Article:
April 30, 2016

Source: Bigstock

What is significant about the comments above is not that they correspond to the thoughts or emotions of those who wrote them, but that those who wrote them thought that they were suitable for public, albeit untraceable, expression. No doubt many of us have had similar thoughts on occasion and, except for thoroughgoing pacifists who think that it is wrong ever to resist evil under any circumstances, most of us believe that, regrettably, it is sometimes necessary and justified to kill, doing so being the lesser evil. But there is an unmistakable sadistic glee in the comments that goes far beyond mere disgust at what ISIS did, or allegedly did, in this case.

In another comment, ISIS are called vermin to be eradicated as such, though there is by now good reason to fear resort to such metaphors, the dehumanization of people being one of the mechanisms by which atrocities are both committed and accepted. We should fear our own worst thoughts and refrain from giving them expression, for far from assuaging such thoughts, expression of them only goes to make them more frequent and more extreme. By means of such thoughts and such expressions, we become more like (a little more like) those who are supposedly the occasion of them, who have also persuaded themselves that there exist human vermin in the world to be eradicated.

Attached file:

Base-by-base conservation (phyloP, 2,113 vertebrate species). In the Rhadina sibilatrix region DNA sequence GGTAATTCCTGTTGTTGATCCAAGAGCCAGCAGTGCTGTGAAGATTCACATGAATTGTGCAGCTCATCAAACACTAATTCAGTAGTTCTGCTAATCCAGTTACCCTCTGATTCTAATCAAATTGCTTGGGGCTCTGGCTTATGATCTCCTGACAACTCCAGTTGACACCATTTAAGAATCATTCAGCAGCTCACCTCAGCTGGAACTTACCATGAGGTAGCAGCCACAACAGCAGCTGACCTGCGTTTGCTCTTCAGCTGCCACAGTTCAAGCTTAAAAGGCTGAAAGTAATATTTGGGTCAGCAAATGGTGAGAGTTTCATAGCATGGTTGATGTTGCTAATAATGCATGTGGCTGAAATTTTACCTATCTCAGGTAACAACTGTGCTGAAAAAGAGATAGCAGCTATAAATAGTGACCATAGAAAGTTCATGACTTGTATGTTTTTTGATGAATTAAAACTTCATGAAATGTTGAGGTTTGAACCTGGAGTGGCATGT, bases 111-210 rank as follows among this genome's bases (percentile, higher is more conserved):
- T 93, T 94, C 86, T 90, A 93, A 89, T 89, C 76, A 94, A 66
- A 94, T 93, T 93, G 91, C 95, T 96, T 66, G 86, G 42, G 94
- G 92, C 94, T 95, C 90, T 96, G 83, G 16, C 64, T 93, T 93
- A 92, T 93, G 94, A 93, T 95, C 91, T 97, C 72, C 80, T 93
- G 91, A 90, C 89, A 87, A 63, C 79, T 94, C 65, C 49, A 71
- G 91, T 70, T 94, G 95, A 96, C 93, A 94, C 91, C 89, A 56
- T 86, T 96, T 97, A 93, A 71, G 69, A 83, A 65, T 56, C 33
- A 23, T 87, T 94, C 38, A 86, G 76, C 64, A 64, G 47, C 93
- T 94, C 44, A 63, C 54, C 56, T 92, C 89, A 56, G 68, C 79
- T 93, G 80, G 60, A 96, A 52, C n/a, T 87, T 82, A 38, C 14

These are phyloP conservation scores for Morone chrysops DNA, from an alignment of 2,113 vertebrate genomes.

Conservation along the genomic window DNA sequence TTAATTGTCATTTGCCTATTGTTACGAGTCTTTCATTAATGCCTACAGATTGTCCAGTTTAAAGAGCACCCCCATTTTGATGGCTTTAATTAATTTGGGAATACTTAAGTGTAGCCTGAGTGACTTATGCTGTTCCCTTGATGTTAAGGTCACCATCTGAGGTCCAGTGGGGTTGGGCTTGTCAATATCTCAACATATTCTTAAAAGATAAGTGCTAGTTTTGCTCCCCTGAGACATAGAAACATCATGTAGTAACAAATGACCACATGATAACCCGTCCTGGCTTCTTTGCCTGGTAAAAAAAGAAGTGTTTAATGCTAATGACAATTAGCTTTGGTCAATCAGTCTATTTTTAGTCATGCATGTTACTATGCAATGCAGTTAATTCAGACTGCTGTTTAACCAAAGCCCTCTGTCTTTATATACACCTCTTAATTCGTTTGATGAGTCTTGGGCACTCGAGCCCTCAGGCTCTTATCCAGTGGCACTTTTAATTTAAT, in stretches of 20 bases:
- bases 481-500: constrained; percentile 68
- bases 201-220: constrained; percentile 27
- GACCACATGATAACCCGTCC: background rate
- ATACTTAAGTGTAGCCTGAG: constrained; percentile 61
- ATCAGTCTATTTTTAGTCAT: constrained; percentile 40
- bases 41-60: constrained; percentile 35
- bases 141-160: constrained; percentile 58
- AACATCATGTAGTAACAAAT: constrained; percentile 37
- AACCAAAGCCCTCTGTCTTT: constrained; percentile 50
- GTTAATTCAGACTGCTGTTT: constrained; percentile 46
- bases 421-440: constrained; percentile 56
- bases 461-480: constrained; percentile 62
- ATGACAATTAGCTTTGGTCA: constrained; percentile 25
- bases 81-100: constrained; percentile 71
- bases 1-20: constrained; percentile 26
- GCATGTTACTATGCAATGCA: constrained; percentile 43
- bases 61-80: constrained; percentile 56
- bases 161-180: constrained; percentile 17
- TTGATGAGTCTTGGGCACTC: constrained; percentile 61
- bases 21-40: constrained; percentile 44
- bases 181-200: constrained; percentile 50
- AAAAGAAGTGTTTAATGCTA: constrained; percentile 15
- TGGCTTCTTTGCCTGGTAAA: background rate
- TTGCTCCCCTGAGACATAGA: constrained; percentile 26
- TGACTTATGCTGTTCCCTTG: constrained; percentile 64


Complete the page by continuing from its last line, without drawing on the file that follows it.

This is a call to decency and self-control, not to political correctness. Political correctness is the means by which we try to control others; decency is the means by which we try to control ourselves. There is no doubt which is the easier to undertake, and the more pleasurable and gratifying. There is a considerable element of sadism in political correctness.

Of course, the sadistic commentators whom I have quoted are a self-selected group and are vanishingly few by comparison with the whole population of the countries in which they live. We don”€™t know what or how their compatriots think and feel, whether the commentators are representative of a large proportion of the population or at the tail end of a normal distribution of thought and emotion; a distribution that can be shifted, however. And if character is in part formed by habit, as surely it must be, and if the repeated expression of vile thoughts makes us more likely to act upon them, then failure to control our expressions causes our character to deteriorate and makes us at least more likely to condone, if not to commit, vileness.


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